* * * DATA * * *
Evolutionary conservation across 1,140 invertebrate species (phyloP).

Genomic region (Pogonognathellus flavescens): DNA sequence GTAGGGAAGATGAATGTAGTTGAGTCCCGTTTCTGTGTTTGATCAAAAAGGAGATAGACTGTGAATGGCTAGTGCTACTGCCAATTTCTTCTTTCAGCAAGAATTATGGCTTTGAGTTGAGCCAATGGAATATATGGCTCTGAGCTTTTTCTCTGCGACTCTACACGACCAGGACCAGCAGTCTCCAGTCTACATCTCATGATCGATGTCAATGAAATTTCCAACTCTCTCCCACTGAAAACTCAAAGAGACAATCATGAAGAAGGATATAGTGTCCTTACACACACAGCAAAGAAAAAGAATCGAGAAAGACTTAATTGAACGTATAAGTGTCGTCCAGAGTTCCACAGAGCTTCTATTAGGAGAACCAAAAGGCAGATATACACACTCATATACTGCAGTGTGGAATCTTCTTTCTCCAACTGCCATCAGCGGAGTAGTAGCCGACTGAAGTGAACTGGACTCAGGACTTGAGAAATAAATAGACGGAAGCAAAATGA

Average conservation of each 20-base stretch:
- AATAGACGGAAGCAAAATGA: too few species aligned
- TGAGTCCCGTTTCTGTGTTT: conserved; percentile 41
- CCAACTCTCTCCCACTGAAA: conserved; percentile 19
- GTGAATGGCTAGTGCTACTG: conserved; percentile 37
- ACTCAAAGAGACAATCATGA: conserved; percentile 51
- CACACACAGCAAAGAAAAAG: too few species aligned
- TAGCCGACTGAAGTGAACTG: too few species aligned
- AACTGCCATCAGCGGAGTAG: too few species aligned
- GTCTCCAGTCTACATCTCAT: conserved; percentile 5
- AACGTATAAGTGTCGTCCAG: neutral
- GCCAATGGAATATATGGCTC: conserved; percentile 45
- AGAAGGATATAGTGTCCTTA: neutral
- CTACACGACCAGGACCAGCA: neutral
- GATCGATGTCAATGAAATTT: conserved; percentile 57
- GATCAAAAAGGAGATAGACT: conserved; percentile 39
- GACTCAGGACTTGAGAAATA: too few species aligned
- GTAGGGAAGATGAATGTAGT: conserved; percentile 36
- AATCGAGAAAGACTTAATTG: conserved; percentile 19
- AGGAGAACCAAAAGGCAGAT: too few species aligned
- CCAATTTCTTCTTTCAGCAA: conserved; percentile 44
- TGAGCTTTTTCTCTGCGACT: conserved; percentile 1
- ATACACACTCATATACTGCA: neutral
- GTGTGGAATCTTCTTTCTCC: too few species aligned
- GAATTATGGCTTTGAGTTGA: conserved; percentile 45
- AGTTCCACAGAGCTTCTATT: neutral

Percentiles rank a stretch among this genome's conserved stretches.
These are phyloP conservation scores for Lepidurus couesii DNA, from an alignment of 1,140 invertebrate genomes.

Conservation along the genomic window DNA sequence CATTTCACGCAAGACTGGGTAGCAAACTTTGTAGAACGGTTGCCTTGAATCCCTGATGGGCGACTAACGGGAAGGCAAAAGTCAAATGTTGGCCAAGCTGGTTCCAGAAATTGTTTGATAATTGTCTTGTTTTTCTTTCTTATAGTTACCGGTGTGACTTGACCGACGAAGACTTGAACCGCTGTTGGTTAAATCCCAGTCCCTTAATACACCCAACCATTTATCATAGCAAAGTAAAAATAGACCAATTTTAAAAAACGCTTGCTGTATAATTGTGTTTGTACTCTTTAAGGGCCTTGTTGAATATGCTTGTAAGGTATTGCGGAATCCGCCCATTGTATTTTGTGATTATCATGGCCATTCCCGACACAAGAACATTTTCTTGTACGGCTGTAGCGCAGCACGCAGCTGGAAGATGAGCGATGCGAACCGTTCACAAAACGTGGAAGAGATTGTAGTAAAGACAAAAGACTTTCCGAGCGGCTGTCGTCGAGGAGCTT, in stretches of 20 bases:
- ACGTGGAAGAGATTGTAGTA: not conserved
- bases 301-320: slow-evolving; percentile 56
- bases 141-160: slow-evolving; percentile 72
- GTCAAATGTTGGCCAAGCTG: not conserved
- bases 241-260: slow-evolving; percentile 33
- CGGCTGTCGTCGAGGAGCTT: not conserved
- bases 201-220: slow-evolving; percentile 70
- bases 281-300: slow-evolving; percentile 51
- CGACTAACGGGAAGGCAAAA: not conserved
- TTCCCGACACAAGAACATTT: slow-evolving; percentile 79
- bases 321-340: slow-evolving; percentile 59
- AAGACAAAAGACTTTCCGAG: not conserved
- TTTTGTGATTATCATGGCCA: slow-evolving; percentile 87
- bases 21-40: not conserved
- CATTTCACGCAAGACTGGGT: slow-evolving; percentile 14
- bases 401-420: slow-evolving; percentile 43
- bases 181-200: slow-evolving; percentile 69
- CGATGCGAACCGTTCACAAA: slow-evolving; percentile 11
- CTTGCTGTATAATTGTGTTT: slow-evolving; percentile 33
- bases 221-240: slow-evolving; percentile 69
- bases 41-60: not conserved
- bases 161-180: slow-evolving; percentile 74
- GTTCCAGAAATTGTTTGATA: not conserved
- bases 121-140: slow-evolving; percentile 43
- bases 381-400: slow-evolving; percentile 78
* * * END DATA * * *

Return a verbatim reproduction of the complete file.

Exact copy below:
Evolutionary conservation across 1,140 invertebrate species (phyloP).

Genomic region (Pogonognathellus flavescens): DNA sequence GTAGGGAAGATGAATGTAGTTGAGTCCCGTTTCTGTGTTTGATCAAAAAGGAGATAGACTGTGAATGGCTAGTGCTACTGCCAATTTCTTCTTTCAGCAAGAATTATGGCTTTGAGTTGAGCCAATGGAATATATGGCTCTGAGCTTTTTCTCTGCGACTCTACACGACCAGGACCAGCAGTCTCCAGTCTACATCTCATGATCGATGTCAATGAAATTTCCAACTCTCTCCCACTGAAAACTCAAAGAGACAATCATGAAGAAGGATATAGTGTCCTTACACACACAGCAAAGAAAAAGAATCGAGAAAGACTTAATTGAACGTATAAGTGTCGTCCAGAGTTCCACAGAGCTTCTATTAGGAGAACCAAAAGGCAGATATACACACTCATATACTGCAGTGTGGAATCTTCTTTCTCCAACTGCCATCAGCGGAGTAGTAGCCGACTGAAGTGAACTGGACTCAGGACTTGAGAAATAAATAGACGGAAGCAAAATGA

Average conservation of each 20-base stretch:
- AATAGACGGAAGCAAAATGA: too few species aligned
- TGAGTCCCGTTTCTGTGTTT: conserved; percentile 41
- CCAACTCTCTCCCACTGAAA: conserved; percentile 19
- GTGAATGGCTAGTGCTACTG: conserved; percentile 37
- ACTCAAAGAGACAATCATGA: conserved; percentile 51
- CACACACAGCAAAGAAAAAG: too few species aligned
- TAGCCGACTGAAGTGAACTG: too few species aligned
- AACTGCCATCAGCGGAGTAG: too few species aligned
- GTCTCCAGTCTACATCTCAT: conserved; percentile 5
- AACGTATAAGTGTCGTCCAG: neutral
- GCCAATGGAATATATGGCTC: conserved; percentile 45
- AGAAGGATATAGTGTCCTTA: neutral
- CTACACGACCAGGACCAGCA: neutral
- GATCGATGTCAATGAAATTT: conserved; percentile 57
- GATCAAAAAGGAGATAGACT: conserved; percentile 39
- GACTCAGGACTTGAGAAATA: too few species aligned
- GTAGGGAAGATGAATGTAGT: conserved; percentile 36
- AATCGAGAAAGACTTAATTG: conserved; percentile 19
- AGGAGAACCAAAAGGCAGAT: too few species aligned
- CCAATTTCTTCTTTCAGCAA: conserved; percentile 44
- TGAGCTTTTTCTCTGCGACT: conserved; percentile 1
- ATACACACTCATATACTGCA: neutral
- GTGTGGAATCTTCTTTCTCC: too few species aligned
- GAATTATGGCTTTGAGTTGA: conserved; percentile 45
- AGTTCCACAGAGCTTCTATT: neutral

Percentiles rank a stretch among this genome's conserved stretches.
These are phyloP conservation scores for Lepidurus couesii DNA, from an alignment of 1,140 invertebrate genomes.

Conservation along the genomic window DNA sequence CATTTCACGCAAGACTGGGTAGCAAACTTTGTAGAACGGTTGCCTTGAATCCCTGATGGGCGACTAACGGGAAGGCAAAAGTCAAATGTTGGCCAAGCTGGTTCCAGAAATTGTTTGATAATTGTCTTGTTTTTCTTTCTTATAGTTACCGGTGTGACTTGACCGACGAAGACTTGAACCGCTGTTGGTTAAATCCCAGTCCCTTAATACACCCAACCATTTATCATAGCAAAGTAAAAATAGACCAATTTTAAAAAACGCTTGCTGTATAATTGTGTTTGTACTCTTTAAGGGCCTTGTTGAATATGCTTGTAAGGTATTGCGGAATCCGCCCATTGTATTTTGTGATTATCATGGCCATTCCCGACACAAGAACATTTTCTTGTACGGCTGTAGCGCAGCACGCAGCTGGAAGATGAGCGATGCGAACCGTTCACAAAACGTGGAAGAGATTGTAGTAAAGACAAAAGACTTTCCGAGCGGCTGTCGTCGAGGAGCTT, in stretches of 20 bases:
- ACGTGGAAGAGATTGTAGTA: not conserved
- bases 301-320: slow-evolving; percentile 56
- bases 141-160: slow-evolving; percentile 72
- GTCAAATGTTGGCCAAGCTG: not conserved
- bases 241-260: slow-evolving; percentile 33
- CGGCTGTCGTCGAGGAGCTT: not conserved
- bases 201-220: slow-evolving; percentile 70
- bases 281-300: slow-evolving; percentile 51
- CGACTAACGGGAAGGCAAAA: not conserved
- TTCCCGACACAAGAACATTT: slow-evolving; percentile 79
- bases 321-340: slow-evolving; percentile 59
- AAGACAAAAGACTTTCCGAG: not conserved
- TTTTGTGATTATCATGGCCA: slow-evolving; percentile 87
- bases 21-40: not conserved
- CATTTCACGCAAGACTGGGT: slow-evolving; percentile 14
- bases 401-420: slow-evolving; percentile 43
- bases 181-200: slow-evolving; percentile 69
- CGATGCGAACCGTTCACAAA: slow-evolving; percentile 11
- CTTGCTGTATAATTGTGTTT: slow-evolving; percentile 33
- bases 221-240: slow-evolving; percentile 69
- bases 41-60: not conserved
- bases 161-180: slow-evolving; percentile 74
- GTTCCAGAAATTGTTTGATA: not conserved
- bases 121-140: slow-evolving; percentile 43
- bases 381-400: slow-evolving; percentile 78